Midge is now found throughout central and southern Alberta and there are pockets of moderate to high midge risk through much of the area. Last growing season, producers throughout the central and southern Alberta were advised to monitor their fields carefully during this growing season for wheat midge. This advise was based on the 2010 fall survey.
“The 2010 fall survey sampling included almost all municipalities in central and southern Alberta,” says Scott Meers, provincial specialist with Alberta Agriculture and Rural Development. “We will be starting the 2011 wheat midge survey in mid-September. This year’s survey will necessitate taking soil samples from farmers’ fields throughout central and southern Alberta. That means that surveyors will be entering fields to take samples. Farmers are asked to understand that surveyors will be gathering samples for this research which will be of benefit to them. In southern Alberta, surveyors will be surveying for wheat stem sawfly at the same time.”
This surveying is not intended to take the place of individual field monitoring but it does provide information for a general forecast of wheat midge risk for 2012.
“It is important to note that once midge has established in an area, it is unlikely to ever completely disappear,” says Meers. “Low lying and moist areas in a field provide a refuge, enabling the population to survive even when conditions are not favourable in the rest of the field. These low level populations, however, also help sustain a population of natural enemies.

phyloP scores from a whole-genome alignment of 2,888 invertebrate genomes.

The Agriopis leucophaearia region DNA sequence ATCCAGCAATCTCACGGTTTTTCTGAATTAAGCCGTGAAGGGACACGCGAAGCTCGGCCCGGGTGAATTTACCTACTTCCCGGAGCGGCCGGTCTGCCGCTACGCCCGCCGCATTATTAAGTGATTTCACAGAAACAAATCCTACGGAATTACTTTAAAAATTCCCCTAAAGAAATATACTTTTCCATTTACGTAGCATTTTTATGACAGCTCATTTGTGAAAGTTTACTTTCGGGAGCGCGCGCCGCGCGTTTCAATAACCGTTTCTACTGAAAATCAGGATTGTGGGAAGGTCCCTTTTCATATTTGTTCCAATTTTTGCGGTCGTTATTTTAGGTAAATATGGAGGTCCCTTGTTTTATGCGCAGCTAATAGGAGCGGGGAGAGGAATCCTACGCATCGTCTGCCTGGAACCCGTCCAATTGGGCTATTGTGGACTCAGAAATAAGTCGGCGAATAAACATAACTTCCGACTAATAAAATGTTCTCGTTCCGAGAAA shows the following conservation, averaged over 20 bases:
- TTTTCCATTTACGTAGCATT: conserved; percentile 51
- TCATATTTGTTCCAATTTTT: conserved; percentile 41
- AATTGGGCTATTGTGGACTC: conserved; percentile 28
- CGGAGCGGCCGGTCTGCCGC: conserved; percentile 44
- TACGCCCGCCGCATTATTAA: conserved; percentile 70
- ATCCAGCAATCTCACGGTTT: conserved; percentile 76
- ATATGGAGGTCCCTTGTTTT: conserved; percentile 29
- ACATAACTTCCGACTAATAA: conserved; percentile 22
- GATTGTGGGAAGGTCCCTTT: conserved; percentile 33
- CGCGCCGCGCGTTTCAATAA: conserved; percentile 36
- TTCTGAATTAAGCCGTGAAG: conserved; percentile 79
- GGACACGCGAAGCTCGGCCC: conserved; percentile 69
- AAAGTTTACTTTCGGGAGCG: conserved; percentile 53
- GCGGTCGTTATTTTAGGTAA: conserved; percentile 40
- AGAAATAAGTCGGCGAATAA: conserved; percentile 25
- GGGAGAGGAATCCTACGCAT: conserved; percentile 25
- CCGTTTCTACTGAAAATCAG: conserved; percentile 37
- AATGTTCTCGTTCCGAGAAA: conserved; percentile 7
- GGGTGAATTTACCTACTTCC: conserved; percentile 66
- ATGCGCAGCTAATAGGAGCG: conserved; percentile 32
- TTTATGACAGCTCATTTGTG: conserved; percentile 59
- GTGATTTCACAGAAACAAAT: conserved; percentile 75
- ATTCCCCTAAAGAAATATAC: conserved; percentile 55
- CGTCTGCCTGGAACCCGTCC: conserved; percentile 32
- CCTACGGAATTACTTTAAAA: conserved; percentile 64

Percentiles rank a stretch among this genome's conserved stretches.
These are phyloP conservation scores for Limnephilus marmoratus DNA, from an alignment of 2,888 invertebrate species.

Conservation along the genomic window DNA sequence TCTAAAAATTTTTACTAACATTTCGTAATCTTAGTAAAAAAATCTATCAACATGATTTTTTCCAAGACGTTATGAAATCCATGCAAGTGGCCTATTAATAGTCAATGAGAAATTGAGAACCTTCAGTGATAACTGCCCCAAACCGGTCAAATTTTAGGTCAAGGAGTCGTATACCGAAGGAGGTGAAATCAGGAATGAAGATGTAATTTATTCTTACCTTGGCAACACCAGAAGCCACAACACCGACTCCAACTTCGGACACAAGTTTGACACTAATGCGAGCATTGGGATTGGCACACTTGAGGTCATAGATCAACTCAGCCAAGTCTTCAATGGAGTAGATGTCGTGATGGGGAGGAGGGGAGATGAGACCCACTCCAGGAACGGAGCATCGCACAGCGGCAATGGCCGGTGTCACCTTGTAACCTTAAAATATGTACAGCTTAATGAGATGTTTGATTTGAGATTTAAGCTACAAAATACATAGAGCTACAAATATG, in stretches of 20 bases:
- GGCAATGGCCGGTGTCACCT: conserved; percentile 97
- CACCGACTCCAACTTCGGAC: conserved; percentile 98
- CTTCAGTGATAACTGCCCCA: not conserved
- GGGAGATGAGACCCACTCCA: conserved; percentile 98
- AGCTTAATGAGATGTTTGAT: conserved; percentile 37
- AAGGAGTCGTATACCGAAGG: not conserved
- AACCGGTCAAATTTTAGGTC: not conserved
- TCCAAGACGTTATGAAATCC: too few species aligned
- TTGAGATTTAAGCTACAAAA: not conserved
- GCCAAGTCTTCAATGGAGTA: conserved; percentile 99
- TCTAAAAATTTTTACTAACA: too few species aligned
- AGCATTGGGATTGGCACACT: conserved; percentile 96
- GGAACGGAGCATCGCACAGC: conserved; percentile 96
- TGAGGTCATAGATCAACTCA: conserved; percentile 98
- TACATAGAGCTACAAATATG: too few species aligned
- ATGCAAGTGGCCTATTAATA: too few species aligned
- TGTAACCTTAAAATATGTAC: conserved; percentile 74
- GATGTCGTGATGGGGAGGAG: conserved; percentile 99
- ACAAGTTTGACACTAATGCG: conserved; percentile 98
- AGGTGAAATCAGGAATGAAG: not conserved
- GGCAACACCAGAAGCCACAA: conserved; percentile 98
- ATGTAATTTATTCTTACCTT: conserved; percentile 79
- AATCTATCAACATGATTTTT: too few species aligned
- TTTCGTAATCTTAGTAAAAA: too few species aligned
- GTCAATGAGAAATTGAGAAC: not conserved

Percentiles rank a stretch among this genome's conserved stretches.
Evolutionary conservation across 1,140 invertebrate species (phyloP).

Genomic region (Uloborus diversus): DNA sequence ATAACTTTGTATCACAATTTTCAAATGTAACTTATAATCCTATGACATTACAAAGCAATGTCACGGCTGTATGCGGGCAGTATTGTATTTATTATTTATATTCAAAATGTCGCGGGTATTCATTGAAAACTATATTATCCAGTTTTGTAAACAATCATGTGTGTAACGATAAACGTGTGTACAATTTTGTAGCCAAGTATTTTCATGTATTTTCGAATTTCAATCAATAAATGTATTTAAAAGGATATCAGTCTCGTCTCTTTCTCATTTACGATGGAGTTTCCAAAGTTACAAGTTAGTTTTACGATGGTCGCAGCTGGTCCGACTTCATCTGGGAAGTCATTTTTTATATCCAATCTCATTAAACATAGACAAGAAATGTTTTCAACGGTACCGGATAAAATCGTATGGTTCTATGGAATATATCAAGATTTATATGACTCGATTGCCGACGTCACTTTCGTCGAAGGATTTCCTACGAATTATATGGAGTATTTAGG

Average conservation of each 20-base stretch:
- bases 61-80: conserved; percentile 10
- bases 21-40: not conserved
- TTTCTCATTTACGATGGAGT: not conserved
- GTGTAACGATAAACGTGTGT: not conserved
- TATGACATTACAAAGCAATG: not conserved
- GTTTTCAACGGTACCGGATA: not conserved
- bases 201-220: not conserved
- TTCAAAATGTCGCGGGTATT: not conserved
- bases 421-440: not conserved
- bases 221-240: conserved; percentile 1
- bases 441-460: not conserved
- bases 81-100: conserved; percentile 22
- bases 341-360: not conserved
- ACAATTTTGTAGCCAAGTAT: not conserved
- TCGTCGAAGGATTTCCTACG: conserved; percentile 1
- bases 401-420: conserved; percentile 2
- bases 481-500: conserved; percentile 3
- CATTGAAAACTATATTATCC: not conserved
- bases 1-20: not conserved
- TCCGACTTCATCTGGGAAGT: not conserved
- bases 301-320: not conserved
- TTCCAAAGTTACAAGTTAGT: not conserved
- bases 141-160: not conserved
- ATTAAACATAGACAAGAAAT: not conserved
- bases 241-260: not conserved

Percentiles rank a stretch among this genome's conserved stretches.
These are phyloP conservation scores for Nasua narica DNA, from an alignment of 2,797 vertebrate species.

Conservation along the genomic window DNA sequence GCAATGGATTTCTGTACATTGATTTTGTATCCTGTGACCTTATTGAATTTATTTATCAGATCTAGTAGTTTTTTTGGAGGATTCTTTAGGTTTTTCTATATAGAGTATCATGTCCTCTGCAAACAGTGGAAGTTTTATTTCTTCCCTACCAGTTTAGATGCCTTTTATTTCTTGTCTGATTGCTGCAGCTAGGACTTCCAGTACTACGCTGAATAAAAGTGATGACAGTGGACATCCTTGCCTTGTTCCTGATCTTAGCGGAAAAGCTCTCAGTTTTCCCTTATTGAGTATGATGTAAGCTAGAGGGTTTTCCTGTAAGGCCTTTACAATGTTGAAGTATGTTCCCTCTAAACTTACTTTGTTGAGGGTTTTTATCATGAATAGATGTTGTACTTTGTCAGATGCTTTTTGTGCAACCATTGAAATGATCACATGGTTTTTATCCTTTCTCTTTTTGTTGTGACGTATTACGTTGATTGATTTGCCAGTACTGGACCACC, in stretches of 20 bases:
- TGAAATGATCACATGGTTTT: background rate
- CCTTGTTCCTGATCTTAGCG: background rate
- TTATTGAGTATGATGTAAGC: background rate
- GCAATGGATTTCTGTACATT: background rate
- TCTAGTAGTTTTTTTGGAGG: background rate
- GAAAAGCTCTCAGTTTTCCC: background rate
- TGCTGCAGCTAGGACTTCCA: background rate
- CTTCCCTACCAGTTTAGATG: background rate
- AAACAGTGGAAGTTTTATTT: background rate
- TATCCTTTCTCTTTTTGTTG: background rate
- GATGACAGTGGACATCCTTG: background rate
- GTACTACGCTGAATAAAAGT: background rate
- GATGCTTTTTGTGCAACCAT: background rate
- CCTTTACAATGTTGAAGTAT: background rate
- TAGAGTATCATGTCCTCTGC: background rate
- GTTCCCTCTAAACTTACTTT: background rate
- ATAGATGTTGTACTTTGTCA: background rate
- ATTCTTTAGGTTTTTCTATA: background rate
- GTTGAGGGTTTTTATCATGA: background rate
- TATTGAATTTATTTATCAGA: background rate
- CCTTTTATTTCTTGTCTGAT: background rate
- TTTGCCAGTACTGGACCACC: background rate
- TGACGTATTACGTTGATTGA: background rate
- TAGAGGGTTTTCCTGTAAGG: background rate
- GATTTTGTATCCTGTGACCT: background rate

“Parasitism of midge larvae by small wasps (Macroglens penetrans) has been important in keeping wheat midge populations below the economic threshold. These beneficial wasps tend to thrive in warm, dry conditions. Parasite populations will ultimately rise and fall with changes in the midge populations and are very important in managing population levels in Alberta. The forecast is adjusted for parasitism found while assessing the survey results.”
The wheat midge survey is conducted by Alberta Agriculture and Rural Development with assistance from Lakeland Applied Research Association, Battle River Research Group, Chinook Applied Research Association, County of Leduc, Mountain View County, and the Municipal District of Wainwright. All samples will be processed by Alberta Agriculture and Rural Development with financial support from Dow AgriScience.
For more information on wheat midge and for questions about the survey, contact the Ag-Info Centre at 310-FARM (3276). The 2010 survey results can be viewed online at www1.agric.gov.ab.ca/$department/deptdocs.nsf/All/prm13417
Information on the 2011 survey and the 2012 forecast should be ready in early January 2012.
--Story from Alberta Agriculture and Rural Development